In the last few months, there has been a shift in the tenor of prosecution of immigration removal proceedings (deportation, in not-so-euphemistic terms).  Whether this shift is merely a superficial veneer that attempts to appease immigrant advocates but signifies nothing, or is an unlawful run-around of Congress that is allowing countless undocumented immigrants off the hook depends on who you ask.

The shift began with what is now known as the Morton Memo.  John Morton, Director of Immigration and Customs Enforcement (“ICE”), has issued several official memoranda during his tenure, but this memo has such potentially wide-ranging significance to ICE personnel and undocumented immigrants that it has been dubbed the Morton Memo.  In a nutshell, Director Morton’s June 17, 2011, memo directs all ICE personnel to take into account two factors when deciding whether to place a suspected undocumented immigrant into removal proceedings:  (1) that ICE has limited resources to deport everyone who is theoretically deportable and thus must pick and choose who to deport, and (2) that in deciding who to prosecute for deportation there are specific factors that will favor putting that person in removal proceedings and specific factors that favor leaving that person alone.  This is not new policy, but it shows a newfound boldness in announcing the policy and inviting immigrants and their advocates to request favorable prosecutorial discretion, and a renewed emphasis on the importance of implementing the policy.

The Obama Administration then followed up, through a letter dated August 18, 2011, from Department of Homeland Security Secretary Janet Napolitano to Senator Dick Durbin, by announcing that a review would be conducted of ALL individuals currently in removal proceedings to determine whether they fall within DHS’s high priority categories for removal or whether they would merit the favorable exercise of discretion under the Morton Memo’s specific factors.  For the latter group, removal proceedings would be suspended.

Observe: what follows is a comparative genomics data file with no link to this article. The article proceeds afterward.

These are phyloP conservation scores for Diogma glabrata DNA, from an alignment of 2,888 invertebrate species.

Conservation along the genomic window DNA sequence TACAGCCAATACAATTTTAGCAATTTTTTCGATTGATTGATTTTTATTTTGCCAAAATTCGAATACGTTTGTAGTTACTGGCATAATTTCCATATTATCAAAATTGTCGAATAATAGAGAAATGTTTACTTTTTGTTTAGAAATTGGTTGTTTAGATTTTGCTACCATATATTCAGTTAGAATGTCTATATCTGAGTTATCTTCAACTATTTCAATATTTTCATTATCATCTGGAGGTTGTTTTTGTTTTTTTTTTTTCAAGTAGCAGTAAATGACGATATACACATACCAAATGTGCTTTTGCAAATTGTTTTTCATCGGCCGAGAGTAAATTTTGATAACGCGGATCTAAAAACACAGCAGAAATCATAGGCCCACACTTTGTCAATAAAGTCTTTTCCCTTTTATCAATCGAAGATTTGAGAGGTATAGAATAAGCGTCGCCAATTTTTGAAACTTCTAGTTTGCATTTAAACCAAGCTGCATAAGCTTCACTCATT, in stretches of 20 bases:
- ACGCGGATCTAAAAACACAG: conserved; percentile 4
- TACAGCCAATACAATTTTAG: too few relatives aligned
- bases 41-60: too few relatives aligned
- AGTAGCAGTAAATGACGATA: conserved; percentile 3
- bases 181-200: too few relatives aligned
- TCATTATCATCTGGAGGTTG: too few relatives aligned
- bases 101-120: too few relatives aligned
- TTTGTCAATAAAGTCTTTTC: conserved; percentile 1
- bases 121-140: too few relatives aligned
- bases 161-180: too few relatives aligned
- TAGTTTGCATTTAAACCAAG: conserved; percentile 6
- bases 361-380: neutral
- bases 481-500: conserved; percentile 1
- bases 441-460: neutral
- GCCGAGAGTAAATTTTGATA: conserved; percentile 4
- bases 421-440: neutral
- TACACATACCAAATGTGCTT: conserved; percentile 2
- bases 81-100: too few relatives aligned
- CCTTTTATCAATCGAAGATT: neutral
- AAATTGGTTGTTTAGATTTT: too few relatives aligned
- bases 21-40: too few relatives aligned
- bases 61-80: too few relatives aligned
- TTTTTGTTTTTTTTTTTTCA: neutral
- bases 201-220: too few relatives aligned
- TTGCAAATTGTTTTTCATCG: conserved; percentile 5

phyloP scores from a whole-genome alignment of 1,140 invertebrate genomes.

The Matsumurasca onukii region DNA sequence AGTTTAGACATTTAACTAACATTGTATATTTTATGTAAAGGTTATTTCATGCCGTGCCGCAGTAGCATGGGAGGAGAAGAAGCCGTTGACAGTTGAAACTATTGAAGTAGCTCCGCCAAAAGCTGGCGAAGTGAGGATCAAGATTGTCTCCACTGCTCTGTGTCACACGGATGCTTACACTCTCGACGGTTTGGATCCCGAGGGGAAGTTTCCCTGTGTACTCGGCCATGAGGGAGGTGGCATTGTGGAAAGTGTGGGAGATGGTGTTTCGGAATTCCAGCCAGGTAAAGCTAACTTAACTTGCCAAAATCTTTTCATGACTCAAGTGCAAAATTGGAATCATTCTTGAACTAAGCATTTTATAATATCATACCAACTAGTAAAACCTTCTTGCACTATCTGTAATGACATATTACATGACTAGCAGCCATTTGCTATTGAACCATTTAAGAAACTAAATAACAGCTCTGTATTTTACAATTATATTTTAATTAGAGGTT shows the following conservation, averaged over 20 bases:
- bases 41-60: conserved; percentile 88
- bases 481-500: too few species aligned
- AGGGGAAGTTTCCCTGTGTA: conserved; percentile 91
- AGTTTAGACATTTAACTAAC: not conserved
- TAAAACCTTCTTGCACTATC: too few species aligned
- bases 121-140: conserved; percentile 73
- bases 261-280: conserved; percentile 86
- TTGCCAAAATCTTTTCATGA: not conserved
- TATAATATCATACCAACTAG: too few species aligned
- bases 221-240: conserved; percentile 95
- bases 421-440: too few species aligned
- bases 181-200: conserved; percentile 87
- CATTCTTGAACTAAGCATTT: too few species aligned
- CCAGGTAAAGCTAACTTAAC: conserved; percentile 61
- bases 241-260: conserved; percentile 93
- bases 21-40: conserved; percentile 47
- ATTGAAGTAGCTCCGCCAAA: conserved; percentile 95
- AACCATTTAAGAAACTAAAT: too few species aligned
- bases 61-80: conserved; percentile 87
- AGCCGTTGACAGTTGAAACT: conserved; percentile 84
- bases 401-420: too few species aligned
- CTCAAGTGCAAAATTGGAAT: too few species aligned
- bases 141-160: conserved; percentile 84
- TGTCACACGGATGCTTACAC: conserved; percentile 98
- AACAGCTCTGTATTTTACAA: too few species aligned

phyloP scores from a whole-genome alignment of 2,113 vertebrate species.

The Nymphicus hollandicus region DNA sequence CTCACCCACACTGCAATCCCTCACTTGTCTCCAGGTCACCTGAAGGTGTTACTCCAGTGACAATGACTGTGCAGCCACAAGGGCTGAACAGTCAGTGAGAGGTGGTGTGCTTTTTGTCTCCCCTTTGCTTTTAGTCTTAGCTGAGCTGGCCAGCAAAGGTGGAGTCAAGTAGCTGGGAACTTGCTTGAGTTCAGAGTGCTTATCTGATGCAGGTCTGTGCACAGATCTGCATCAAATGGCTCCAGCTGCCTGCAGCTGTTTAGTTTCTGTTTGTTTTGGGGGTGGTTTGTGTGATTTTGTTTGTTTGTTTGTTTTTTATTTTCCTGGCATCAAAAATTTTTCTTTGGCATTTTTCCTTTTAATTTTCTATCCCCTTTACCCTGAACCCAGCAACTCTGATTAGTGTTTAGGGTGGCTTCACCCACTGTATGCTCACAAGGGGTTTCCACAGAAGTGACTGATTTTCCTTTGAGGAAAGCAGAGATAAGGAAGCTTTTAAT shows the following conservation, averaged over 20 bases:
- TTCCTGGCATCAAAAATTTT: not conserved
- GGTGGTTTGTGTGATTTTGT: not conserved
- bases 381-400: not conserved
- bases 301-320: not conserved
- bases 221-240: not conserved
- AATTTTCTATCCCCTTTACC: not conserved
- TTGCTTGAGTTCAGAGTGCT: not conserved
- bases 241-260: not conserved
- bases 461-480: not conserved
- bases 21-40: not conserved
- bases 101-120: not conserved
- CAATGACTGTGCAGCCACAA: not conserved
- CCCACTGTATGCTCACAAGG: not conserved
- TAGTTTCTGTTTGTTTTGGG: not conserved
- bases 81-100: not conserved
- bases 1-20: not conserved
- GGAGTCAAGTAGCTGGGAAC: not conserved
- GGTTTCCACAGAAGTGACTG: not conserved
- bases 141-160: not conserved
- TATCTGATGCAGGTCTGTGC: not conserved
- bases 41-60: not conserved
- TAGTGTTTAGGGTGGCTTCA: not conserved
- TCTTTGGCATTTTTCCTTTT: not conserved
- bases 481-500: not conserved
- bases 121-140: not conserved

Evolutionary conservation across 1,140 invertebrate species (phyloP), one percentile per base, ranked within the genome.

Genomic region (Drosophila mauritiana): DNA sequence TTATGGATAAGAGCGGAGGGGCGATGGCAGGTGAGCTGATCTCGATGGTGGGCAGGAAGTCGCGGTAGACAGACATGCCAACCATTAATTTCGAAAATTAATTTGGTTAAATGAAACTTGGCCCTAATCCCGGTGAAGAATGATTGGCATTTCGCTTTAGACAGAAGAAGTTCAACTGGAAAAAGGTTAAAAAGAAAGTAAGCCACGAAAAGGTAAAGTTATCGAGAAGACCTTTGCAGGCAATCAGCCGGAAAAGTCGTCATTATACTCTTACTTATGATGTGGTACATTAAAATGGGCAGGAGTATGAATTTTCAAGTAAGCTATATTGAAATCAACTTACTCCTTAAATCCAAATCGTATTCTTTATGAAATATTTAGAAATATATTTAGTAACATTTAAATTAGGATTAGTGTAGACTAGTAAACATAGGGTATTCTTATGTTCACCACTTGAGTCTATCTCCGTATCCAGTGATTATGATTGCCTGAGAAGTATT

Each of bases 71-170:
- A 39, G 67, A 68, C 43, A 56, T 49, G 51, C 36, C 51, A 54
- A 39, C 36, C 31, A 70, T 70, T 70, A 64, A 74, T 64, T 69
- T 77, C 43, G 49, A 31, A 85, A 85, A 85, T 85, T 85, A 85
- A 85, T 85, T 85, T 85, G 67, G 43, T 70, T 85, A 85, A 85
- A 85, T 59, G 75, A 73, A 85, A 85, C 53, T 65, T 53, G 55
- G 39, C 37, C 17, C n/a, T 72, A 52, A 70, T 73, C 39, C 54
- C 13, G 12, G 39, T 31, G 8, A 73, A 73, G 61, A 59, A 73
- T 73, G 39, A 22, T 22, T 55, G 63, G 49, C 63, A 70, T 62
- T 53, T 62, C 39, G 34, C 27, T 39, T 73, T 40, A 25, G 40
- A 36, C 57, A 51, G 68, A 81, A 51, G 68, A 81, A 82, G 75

When I was asked by WHYY reporter Elizabeth Fiedler what I tell my clients as an immigration lawyer when they ask what this policy shift means to them, I told her that, “This is not a total out.  It does not get them out of the removal situation.  It is like a suspension of an ax over their heads.”  The new policy can make a difference when an undocumented immigrant is in removal proceedings – or threatened with removal proceedings – and has not committed any crimes or otherwise shown a lack of good moral character.  The policy helps if the immigrant came as a child, and has established deep roots here, such as having U.S. citizen or legal permanent resident spouses or children, or if the immigrant have served honorably in the military or is a well-educated individual ready to contribute to society, and so on.  But the Morton Memo and the shift it represents can change with the next presidential administration, and does not grant undocumented immigrants any new rights, such as work authorization or the golden ring, a green card.

So, while the new emphasis on prosecutorial discretion is a positive development for undocumented immigrants who, aside from their undocumented status, are free of criminal histories and are just trying to build good lives for themselves and their families, this policy shift is not any kind of amnesty, and can be revoked with the next change in administration. If you have concerns regarding the policy, you should consult your immigration lawyer. Pennsylvania residents can contact Tran Law Associates.

834 Chestnut Street #206
Philadelphia, PA 19107
(215) 690-1933

U.S. citizenship abroad, by birth – update

Tuesday, July 19th, 2011

As promised, here’s the update on the client who couldn’t renew his license to carry concealed weapons because he could not produce a U.S. birth certificate even though he is a U.S. citizen by birth.

The Philadelphia Police Department’s Gun Permit Unit re-considered its position, and this gentleman has been issued his license to carry, despite not being able to produce the mythical birth certificate.

When this client first came to me, I asked him out of curiosity what he carried and he answered, almost sheepishly: “Nothing.  But I want to be able to carry if I want to.  And now, it’s about the principle of the matter.”  Principles satisfied, case closed.